An example of this was when the larger community wanted to embrace our small, mostly immigrant, community in the aftermath of the shooting. I would observe many from our community become unnerved as White Americans entered our sanctuary walls. I would hear questions like, “why do you keep inviting White people here,” or “do you know how our children feel when they come here?” Again, I couldn’t blame my community, they just suffered one of the deadliest hate crimes committed in a place of worship.

Over the years, I have seen this same thing happen to other communities, from the Charleston church shooting to the the Pittsburg Synagogue massacre. From school shootings to police brutality, to neighborhood violence. People were becoming unnerved not just from the act itself but also from their own feelings of being uncomfortable, fearful, or terrorized. And while feelings are important, I observed and continue to watch people’s feelings becoming weaponized.

Now before you think I am taking any political stance, this is not just about politics. However, I will refer to the President’s remarks as examples of weaponizing our feelings.

Chris Wallace asked President Trump if he would denounce White Supremacists, and named the Proud Boys. When Trump replied, “Proud Boys, stand down and stand by.” Obviously, we can be frustrated that a sitting president does not denounce a fringe White nationalist group. But keep in mind the tactic of weaponizing our feelings.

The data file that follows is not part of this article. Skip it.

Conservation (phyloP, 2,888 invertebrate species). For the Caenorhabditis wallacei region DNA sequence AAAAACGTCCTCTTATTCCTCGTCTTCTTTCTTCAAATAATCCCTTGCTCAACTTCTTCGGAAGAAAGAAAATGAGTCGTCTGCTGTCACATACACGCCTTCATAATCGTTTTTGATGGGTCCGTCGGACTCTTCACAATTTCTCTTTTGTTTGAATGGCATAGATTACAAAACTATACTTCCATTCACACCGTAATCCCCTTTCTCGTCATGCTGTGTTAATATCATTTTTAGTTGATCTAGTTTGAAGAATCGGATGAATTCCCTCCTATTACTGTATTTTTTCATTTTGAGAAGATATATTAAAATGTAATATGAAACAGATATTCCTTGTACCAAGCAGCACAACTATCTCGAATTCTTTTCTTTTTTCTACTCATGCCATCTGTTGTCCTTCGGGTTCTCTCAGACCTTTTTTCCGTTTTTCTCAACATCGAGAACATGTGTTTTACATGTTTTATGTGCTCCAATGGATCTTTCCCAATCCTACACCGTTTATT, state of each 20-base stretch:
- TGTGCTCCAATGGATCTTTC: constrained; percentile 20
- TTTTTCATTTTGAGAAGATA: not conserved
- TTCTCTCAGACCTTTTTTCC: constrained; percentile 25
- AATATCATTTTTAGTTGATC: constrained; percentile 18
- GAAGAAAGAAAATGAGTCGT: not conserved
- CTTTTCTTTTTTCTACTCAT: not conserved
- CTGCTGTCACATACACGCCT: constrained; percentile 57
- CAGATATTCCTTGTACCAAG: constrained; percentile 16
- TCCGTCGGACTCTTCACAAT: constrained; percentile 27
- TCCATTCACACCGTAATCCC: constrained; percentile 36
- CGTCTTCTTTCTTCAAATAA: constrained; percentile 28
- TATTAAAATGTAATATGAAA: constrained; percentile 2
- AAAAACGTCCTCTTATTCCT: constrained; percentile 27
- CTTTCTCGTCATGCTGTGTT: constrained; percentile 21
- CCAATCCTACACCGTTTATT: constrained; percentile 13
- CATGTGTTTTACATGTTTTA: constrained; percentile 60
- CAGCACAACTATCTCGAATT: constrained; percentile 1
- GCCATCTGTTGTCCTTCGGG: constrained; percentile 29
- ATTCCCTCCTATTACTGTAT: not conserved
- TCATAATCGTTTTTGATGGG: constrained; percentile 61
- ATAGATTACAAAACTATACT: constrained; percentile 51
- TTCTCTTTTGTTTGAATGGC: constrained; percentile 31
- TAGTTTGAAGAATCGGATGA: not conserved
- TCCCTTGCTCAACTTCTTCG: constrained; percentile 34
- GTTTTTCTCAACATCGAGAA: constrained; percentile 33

Next we should consider the president’s reference to not respecting the outcome of a democratic election, because he somehow doubts its integrity. How about his reference to have his supporters monitor elected polling locations, or to utilize armed agents to infiltrate cities. And we should not forget his efforts to send agents to pick up illegal immigrants, and other such bullying behaviors. Simply put, our anxieties, discomfort, and trauma are being weaponized and used against us.

This is why President Trump’s comments, especially about the Proud Boys or other White nationalists, are in themselves so troubling. He is evoking a deep historical pain that continues to terrorize so many. The pain of these horrible memories are made even worse by the continued rationalization and denial by White America, that racism is not layered in every fabric of our society.